Flybird Fitness

2022 June Workout Plan

Thu, Jun 09, 22


If you are serious about getting into shape and making your fitness goals a reality, then you probably have an adjustable weight bench and weights at home that you put to use every day in your workouts. This is great, but if you want to get the most out of this equipment, it’s important to know how to use it correctly. In order to maximize your time and get the best results from your workouts, follow this June 2022 workout plan for you.


Why Have a Plan?


A workout plan is your roadmap to meeting your goal, whether that’s building muscle or losing weight. Without a plan, you’re much more likely to be working out for hours every week but not making any progress toward what you set out to do in six months—or even one year from now. A lot can change over time, which is why it’s important to have an up-to-date plan written down. Whether you want a specific number on a scale or an enviable amount of muscle mass in three years, having an actionable plan ensures you’ll get there by breaking down big goals into smaller ones along with some milestones along the way.


My Personal Goals and Why I am Starting in June


My goal for 2022 is to compete in my first bikini competition. Achieving that goal means I need to accomplish 3 things by June next year. The three things are starting a workout routine, training with dumbbells and learning how to use a weight bench. Starting a workout routine will help me stay on track in training while dumbbells and weight bench will allow me to get toned, increase strength and sculpt my physique into what I want it to be.


Exercises I Want to Add


Be sure to do squats, lunges, deadlifts, bench presses, pull-ups (to work your lats), calf raises (to work your hamstrings), military presses (to work your shoulders), bicep curls, tricep extensions, leg lifts with a dumbbell behind your head (to work your abs) plus any other exercises you want. I'll add those here when I come up with them :) Oh! And if you have an exercise that gives you trouble or doesn't seem right for some reason let me know and I'll help fix it. If there's something wrong with how I'm describing an exercise leave a comment letting me know so that I can update it! It happens every once in a while. These are my own workouts so far but as I improve them and figure out new things to do on my own plan, they will be added here as well. That way you can follow along with me too if you like! You don't need anything fancy for these workouts except adjustable weight benches and dumbbells. This is just about finding time in your day for 20 minutes of working out and then doing it - no excuses needed :) Feel free to use any equipment that helps make these exercises easier - rubber bands, resistance bands, ankle weights etc.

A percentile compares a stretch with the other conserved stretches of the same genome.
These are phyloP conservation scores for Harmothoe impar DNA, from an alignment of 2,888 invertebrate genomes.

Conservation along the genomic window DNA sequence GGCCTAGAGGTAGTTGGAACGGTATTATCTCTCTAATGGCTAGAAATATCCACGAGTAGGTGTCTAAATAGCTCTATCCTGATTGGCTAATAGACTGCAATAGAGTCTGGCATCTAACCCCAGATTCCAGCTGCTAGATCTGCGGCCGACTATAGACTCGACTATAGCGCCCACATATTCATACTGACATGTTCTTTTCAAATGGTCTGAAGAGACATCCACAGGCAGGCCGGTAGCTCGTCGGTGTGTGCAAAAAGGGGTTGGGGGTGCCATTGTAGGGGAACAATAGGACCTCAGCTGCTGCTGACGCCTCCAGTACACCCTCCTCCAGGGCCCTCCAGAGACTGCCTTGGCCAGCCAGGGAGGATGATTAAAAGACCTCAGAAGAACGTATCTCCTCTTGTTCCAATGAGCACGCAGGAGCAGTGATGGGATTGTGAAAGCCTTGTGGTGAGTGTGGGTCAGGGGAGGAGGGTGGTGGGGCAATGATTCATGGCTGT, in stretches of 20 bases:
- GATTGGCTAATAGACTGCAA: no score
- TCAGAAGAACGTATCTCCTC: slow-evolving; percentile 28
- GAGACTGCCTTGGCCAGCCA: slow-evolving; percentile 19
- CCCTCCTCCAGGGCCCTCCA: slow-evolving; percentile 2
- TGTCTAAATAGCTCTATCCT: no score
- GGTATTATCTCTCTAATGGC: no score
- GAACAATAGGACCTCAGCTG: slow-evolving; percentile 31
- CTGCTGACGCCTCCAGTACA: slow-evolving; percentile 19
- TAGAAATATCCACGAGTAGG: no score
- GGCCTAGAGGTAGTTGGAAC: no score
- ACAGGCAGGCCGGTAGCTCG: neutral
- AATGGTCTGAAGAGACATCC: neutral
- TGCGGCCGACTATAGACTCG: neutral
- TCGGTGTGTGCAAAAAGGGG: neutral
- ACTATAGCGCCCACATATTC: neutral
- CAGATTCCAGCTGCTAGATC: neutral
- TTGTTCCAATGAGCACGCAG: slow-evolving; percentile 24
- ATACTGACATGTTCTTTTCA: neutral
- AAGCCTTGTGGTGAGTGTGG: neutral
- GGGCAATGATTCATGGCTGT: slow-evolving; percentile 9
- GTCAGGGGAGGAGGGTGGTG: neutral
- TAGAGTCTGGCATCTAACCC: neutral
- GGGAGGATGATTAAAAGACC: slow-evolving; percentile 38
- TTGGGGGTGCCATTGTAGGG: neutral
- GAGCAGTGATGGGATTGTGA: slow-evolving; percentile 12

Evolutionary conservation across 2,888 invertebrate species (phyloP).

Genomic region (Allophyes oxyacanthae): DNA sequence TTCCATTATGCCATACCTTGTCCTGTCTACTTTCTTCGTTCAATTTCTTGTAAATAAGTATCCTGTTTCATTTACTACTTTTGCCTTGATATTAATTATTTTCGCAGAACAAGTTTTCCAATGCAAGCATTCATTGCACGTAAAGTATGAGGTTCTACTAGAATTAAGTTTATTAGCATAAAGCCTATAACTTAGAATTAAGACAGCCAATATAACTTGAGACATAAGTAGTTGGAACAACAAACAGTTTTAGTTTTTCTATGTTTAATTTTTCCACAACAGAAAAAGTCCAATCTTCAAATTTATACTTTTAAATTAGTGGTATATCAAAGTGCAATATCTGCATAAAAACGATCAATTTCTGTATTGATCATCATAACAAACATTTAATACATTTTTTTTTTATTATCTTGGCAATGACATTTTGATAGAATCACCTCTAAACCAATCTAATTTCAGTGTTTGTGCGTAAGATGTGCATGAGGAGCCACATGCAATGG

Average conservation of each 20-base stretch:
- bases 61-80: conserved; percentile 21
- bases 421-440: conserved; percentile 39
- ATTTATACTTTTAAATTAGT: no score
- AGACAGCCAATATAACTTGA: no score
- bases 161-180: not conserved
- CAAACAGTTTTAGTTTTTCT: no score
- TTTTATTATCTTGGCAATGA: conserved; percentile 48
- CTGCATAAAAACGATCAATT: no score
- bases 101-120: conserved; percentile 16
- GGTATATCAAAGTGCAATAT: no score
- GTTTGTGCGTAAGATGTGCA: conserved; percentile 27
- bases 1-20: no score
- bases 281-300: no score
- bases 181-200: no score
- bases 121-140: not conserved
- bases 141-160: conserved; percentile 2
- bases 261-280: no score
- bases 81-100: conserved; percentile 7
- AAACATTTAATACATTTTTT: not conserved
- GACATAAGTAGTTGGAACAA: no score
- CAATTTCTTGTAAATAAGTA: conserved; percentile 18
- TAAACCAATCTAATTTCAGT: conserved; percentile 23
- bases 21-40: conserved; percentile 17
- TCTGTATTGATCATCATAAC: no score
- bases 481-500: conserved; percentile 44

Exercises I Need to Remove or Replace


While I'm not opposed to heavy weights, I have discovered that there is a lot more variation out there in regards to full-body workouts. By full-body workouts, I mean that you are working different muscle groups without rest in between sets or exercises. At times, it can be hard for me to remember exactly which weight needs lifting and when - but by using an app like Strong you get live updates on what exercises you should be doing next! What's even better about apps like Strong is that they will tell you what amount of weight / reps are needed based on your goal!